The Politics of Economics

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As Western nations again mull over whether to ratchet up sanctions on Iran, it helps to understand these punitive measures for what they are.

Broadly speaking, sanctions are an infinite array of trade and financial restrictions imposed by one or several nations to pressure the leaders of the countries being targeted to change their policies. It is a form of bullying, righteous or not, that former United Nations Secretary General Kofi Annan once called “a blunt and even counter-productive instrument.”

Sanctions cannot all fit in the one same basket because they are as heterogeneous as the more than 185 countries that have been targeted since World War II. But they also allow for some common denominators.

To begin with, there is a strong component of domestic politics of countries imposing the sanctions because they amount to a middle ground between simple complaining and military action. In other words, it is a good way to convince citizens of the sanctioning country that their government is not sitting idle and that something is being done.

When there is moral international unanimity, as was the case in South Africa with apartheid and the former Yugoslavia with genocide, sanctions are useful because they are easily enforced. The problem is when they are politically motivated and international consensus is weak, as is the case with just about most other sanctions.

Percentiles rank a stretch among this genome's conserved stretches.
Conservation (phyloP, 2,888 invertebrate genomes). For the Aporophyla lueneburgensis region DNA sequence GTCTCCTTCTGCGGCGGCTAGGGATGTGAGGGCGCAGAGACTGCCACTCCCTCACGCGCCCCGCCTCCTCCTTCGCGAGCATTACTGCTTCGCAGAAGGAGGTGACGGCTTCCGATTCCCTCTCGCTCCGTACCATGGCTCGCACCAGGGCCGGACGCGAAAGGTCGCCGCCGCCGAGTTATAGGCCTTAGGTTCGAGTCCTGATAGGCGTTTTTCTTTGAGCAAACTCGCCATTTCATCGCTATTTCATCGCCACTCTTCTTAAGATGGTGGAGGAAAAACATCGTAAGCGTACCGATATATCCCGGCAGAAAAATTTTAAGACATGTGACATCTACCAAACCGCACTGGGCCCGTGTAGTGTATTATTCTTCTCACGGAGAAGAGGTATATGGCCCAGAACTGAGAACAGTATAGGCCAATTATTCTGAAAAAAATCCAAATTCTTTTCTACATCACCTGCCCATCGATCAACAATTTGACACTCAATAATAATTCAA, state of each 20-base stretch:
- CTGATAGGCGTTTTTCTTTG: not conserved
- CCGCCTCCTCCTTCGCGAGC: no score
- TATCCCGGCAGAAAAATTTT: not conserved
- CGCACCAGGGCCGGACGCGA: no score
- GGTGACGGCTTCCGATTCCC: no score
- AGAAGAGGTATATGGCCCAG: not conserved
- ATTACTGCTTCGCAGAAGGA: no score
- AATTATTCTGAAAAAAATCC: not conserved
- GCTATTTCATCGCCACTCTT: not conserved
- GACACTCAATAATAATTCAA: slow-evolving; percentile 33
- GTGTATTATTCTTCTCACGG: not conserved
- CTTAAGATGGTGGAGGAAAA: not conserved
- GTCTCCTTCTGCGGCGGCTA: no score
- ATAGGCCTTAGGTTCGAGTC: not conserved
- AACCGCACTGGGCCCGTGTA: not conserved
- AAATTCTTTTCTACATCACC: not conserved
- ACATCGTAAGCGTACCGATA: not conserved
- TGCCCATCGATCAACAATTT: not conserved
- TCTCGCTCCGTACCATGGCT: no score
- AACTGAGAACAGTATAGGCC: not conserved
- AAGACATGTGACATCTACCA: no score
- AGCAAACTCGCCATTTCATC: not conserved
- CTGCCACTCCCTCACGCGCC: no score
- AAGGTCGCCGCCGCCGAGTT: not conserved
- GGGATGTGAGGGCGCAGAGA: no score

Iraq, for instance, was a miserable example. For 13 years, Iraqis were severely punished by the international community without accomplishing their objective of forcing Saddam Hussein out of power. Currently, think of North Korea and Burma. It is safe to say that collective punishment has been largely discredited because it only emboldens leaders being targeted, while strengthening nationalistic sentiment. It also ultimately undermines middle classes of the sanctioned country needed for any political reform.

The new trend is targeted sanctions, which aim to hurt rulers and their top echelon with financial, travel, and military restrictions, while minimizing impact on the general population. These have proved more useful and morally and politically acceptable, but their success depends on how much leverage they ultimately affect rulers. Usually, not much. Think of Zimbabwe and Cuba as failed efforts, although they did work better in the former Yugoslavia.

To be effective, sanctions must be full proof. This requires not only rubberstamping in the UN Security Council, which in itself is hard to achieve. They require international commitment, which implies support, to achieve whatever objective is targeted, whether its regime change or withdrawing troops from a country. Otherwise, they are easy to circumvent and can easily become counterproductive.

That brings us to the Middle East and ultimately a renewed debate over whether to impose more muscular sanctions on Iran.

In Lebanon, sanctions were fruitless due to the lack of consensus. A 1982 UN resolution calling for the respect of Lebanon’s sovereignty in reference to Israel was never enforced, nor did it result in sanctions on Tel Aviv, which in fact saw military aid multiply by four. But the same resolution was used to justify US sanctions on Syria that are still in place. These blanket, politically motivated sanction are simply counterproductive.

Syrian targeted sanctions have had a mixed record due to the lack of international consensus. The US imposed the first round in 2003, but it wasn’t until 2005 when the UN and the international community got involved that Damascus starting feeling the pinch. It has been unable to recover from its economic boom in 2004, before strict sanctions were first imposed.